There is great wisdom to be found in jokes. There is great foolishness to be found in jokes, too, of course, but I love the ones that sit right in that sweet spot where hilarity meets real insight. This is is one of them:
There was this lab where the scientists were doing research on the health effects of cigarettes. They kept a rabbit in a cage and forced him to smoke cigarettes all day long–four packs a day. The wild rabbits who lived in the woods nearby got wind of what was happening in the lab and were scandalized. So one night after the scientists had gone home to their families, the wild rabbits organized a burgling party to break into the lab and spring the lab rabbit. It went off without a hitch. The rabbits disabled the alarmed, jimmied the door, opened the cage, and scampered out into the moonglow with their new-found comrade before the night watchman ever knew what happened.
It was the best night of the lab rabbit’s life. He fairly snorted the crisp air of freedom and capered about for joy. The wild rabbits took the lab rabbit to raid a nearby garden, and he had carrots and lettuces and radishes for the first time in his life. He had never eaten anything but pelletized food, and he couldn’t believe that such delicacies existed in this world. The rabbits celebrated until the wee hours of the morning, finally sleeping where they fell in exultant exhaustion, satisfied that they had done a good thing in ushering a poor, oppressed brother into new freedom.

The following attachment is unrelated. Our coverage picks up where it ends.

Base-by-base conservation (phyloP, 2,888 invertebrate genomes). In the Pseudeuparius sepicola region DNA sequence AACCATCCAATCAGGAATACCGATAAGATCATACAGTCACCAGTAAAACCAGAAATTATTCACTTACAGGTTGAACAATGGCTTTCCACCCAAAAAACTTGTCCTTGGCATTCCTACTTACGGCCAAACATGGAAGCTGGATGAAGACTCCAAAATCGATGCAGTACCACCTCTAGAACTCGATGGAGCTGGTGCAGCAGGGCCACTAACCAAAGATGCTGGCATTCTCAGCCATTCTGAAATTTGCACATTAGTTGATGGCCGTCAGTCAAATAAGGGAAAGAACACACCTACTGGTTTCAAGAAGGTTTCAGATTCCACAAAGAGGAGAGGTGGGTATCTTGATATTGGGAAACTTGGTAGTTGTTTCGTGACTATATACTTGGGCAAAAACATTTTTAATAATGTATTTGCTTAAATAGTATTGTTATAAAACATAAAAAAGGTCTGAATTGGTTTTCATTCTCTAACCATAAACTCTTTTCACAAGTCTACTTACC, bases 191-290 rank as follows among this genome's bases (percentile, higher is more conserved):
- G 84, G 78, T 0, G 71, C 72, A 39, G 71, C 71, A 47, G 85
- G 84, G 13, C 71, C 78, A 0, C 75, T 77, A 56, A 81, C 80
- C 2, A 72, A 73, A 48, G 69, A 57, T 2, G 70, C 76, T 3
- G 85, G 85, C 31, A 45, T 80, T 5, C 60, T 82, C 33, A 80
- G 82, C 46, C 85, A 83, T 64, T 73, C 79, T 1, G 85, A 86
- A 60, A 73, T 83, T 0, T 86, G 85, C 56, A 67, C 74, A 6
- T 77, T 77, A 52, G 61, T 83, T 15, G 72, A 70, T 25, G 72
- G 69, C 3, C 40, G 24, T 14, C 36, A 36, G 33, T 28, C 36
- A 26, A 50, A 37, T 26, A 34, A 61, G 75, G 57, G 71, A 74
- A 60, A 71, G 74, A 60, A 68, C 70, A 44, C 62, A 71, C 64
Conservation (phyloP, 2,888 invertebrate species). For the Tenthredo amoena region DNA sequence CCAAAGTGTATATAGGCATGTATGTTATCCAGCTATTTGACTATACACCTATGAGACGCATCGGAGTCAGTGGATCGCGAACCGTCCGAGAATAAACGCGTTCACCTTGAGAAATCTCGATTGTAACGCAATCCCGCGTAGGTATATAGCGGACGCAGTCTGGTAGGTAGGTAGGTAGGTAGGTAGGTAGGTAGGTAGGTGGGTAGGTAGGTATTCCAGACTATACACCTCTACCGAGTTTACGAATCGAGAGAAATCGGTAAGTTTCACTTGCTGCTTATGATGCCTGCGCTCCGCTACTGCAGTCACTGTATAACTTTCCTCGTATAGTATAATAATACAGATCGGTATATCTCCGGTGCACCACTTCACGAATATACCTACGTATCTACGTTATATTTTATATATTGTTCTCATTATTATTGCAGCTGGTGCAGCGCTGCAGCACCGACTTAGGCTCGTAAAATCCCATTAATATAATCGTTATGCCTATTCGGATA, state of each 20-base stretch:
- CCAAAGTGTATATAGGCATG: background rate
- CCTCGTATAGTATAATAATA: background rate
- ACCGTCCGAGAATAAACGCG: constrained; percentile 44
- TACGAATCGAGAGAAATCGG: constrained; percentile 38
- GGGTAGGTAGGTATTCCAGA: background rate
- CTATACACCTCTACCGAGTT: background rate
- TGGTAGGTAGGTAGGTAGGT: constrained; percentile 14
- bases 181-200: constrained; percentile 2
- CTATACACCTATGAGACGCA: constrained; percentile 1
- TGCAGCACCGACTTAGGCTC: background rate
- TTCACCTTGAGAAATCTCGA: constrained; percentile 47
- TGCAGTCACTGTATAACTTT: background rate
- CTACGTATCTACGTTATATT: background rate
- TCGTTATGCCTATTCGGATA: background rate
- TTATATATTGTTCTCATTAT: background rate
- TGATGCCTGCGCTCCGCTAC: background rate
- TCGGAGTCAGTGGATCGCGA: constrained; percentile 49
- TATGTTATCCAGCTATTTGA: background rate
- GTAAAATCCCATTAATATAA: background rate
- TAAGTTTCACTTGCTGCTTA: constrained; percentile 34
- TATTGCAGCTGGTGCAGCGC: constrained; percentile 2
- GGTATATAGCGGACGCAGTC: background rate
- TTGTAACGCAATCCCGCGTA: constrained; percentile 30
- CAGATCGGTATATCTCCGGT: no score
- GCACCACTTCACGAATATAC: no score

When the sun came up, however, the lab rabbit was nowhere to be seen. The wild rabbits looked in every brushpile and behind every stump in the meadow, to no avail. At last they tracked him to the steps of the laboratory, where he was frantically lurching at the locked door.The wild rabbits gaped at one another in mute astonishment. Finally one of them called to the lab rabbit, who, in his frenzy, hadn’t noticed they were behind him. “What are you doing?!” he asked.
The lab rabbit wheeled around, fixed him with a twitchy stare, and barked, “I’ve got to have another cigarette!”
P.S. I told this joke at the dinner table a year or so ago. The next day my daughter regaled her kindergarten class with the story. Her teacher only caught the punch line; picture a little blonde-haired girl with one eye squinted and one eye staring wide declaiming, “I’ve got to have another cigarette!”